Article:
Recent study highlights new analytical strategies for improving turmeric quality

A recent study funded by the Global Curcumin Association evaluated the effectiveness of a new analytical strategy to determine whether a curcumin product has been labeled accurately and has not been adulterated with synthetic ingredients.

A recent study funded by the Global Curcumin Association (GCA; Spring, TX), and co-authored by analytical experts Beta Analytic and Eurofins, evaluated the effectiveness of a new analytical strategy to determine whether a curcumin product has been labeled accurately and has not been adulterated with synthetic ingredients. In the study, researchers tested 14 products with an “all-natural” label claim using both carbon-14 and high-performance liquid chromatography (HPLC) testing, using a high percentage of curcumin-to-curcuminoids value as an indicator of the presence of synthetic curcumin.

The two methods complement each other because HPLC alone does not provide direct evidence of the curcuminoids’ natural origins, and carbon-14 testing alone cannot test for potency label claims nor determine which constituents contain 14C radiocarbon. Using these two complementary methods the researchers found that only four of the 14 samples analysed supported authentic label claims.

“Our recent GCA testing, confirmed by others, has determined that some products on the market are adulterated or lack adequate levels of active ingredients. Turmeric is an ingredient with ample scientific evidence for health benefits, but if we lose consumer faith and trust, it will impact all companies in this market – bad actors as well as fully compliant organizations,” said GCA executive director Len Monheit, in a press release. “For this reason, we are emphatic that better tools are needed for both brands and contract manufacturers, and while our initial findings changed sourcing practices and supply chain partners, more change and quality control is needed.”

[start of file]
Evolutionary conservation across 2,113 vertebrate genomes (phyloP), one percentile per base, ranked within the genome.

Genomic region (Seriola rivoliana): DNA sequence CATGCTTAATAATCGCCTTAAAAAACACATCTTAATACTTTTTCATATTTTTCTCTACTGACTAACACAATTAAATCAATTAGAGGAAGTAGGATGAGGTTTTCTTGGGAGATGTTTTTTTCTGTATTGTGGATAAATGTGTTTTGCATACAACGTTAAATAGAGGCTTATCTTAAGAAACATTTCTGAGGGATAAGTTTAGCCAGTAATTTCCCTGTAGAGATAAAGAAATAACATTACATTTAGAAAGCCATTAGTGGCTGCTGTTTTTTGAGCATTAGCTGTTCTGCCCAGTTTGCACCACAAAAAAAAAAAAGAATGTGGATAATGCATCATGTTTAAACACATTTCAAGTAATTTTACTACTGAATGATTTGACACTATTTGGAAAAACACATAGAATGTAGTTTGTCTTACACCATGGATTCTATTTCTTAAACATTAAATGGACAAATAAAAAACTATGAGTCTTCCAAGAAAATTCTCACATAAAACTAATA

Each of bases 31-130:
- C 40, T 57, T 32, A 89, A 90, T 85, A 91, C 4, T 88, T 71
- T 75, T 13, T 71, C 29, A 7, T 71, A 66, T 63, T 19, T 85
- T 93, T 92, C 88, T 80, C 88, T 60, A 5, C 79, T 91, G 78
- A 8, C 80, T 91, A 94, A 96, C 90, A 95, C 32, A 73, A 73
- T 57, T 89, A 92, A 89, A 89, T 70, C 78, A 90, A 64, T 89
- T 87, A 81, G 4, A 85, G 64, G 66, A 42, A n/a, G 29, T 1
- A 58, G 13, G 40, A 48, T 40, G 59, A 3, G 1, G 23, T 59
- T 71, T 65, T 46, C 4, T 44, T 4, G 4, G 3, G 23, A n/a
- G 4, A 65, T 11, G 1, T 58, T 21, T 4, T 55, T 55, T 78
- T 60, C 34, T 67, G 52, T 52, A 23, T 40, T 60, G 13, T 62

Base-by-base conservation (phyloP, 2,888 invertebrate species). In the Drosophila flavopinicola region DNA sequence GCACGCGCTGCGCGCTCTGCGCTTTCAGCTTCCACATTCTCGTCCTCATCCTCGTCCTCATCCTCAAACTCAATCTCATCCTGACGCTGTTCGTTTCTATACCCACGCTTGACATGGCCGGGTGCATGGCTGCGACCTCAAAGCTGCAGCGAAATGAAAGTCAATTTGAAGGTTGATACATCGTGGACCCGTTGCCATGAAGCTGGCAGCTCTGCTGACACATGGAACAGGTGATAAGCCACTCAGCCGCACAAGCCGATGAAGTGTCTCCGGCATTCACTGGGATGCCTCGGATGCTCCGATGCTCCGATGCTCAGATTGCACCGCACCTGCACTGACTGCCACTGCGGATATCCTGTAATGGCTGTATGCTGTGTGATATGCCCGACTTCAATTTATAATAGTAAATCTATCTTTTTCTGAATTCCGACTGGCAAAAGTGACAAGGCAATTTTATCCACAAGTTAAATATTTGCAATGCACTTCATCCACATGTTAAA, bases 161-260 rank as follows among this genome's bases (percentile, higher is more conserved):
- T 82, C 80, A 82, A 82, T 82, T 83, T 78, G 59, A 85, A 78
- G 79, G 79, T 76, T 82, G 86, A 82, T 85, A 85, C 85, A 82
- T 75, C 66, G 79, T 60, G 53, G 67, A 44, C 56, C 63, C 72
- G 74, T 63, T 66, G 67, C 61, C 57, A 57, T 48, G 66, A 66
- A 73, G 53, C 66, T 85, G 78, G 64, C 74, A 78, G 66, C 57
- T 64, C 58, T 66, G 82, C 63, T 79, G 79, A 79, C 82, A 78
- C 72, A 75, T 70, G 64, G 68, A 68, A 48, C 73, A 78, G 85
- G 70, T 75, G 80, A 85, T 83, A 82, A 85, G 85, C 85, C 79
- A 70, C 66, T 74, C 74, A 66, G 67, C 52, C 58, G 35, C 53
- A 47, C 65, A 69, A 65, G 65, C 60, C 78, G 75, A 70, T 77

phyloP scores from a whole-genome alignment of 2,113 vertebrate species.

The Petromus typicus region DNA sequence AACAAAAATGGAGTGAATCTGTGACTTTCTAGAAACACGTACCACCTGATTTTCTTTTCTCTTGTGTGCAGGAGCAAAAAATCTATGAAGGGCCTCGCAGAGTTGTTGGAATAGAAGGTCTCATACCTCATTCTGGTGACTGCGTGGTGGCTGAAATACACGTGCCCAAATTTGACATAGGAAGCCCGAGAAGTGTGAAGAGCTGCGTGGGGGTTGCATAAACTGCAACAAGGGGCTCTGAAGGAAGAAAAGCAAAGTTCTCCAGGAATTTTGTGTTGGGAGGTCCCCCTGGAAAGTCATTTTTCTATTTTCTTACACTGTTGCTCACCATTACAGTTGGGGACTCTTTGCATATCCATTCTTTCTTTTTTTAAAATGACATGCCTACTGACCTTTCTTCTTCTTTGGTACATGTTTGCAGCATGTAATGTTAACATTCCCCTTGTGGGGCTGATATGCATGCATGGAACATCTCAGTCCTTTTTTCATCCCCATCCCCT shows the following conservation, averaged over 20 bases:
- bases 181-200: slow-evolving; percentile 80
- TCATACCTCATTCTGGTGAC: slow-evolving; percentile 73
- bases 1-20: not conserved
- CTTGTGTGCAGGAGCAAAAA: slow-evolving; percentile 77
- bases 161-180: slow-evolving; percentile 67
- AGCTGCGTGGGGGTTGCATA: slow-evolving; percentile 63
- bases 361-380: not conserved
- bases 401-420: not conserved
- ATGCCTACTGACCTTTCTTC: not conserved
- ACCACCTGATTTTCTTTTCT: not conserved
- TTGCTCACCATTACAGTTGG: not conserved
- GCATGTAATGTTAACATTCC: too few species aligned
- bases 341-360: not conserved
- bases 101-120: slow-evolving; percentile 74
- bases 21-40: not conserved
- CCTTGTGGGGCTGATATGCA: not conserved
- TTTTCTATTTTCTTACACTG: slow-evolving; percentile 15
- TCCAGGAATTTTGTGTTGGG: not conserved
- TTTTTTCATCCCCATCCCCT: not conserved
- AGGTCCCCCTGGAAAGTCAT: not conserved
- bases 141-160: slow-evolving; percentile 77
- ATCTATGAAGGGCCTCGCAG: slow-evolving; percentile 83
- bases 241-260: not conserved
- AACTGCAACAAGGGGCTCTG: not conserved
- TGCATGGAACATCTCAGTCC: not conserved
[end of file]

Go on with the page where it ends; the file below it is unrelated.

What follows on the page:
“This work has been in process for many months and was written with input from the American Botanical Council (ABC) and the ABC-AHP-NCNPR Botanical Adulterants Prevention Program (BAPP), both of which GCA actively supports,” adds Monheit. “Our goal is to steward growth and strengthen the category by communicating quality control strategies.”

Reference

  1. You H et al. “Analytical strategies to determine the labelling accuracy and economically-motivated adulteration of “natural” dietary supplements in the marketplace: Turmeric case study.” Food Chemistry, Published online ahead of print on August 29, 2021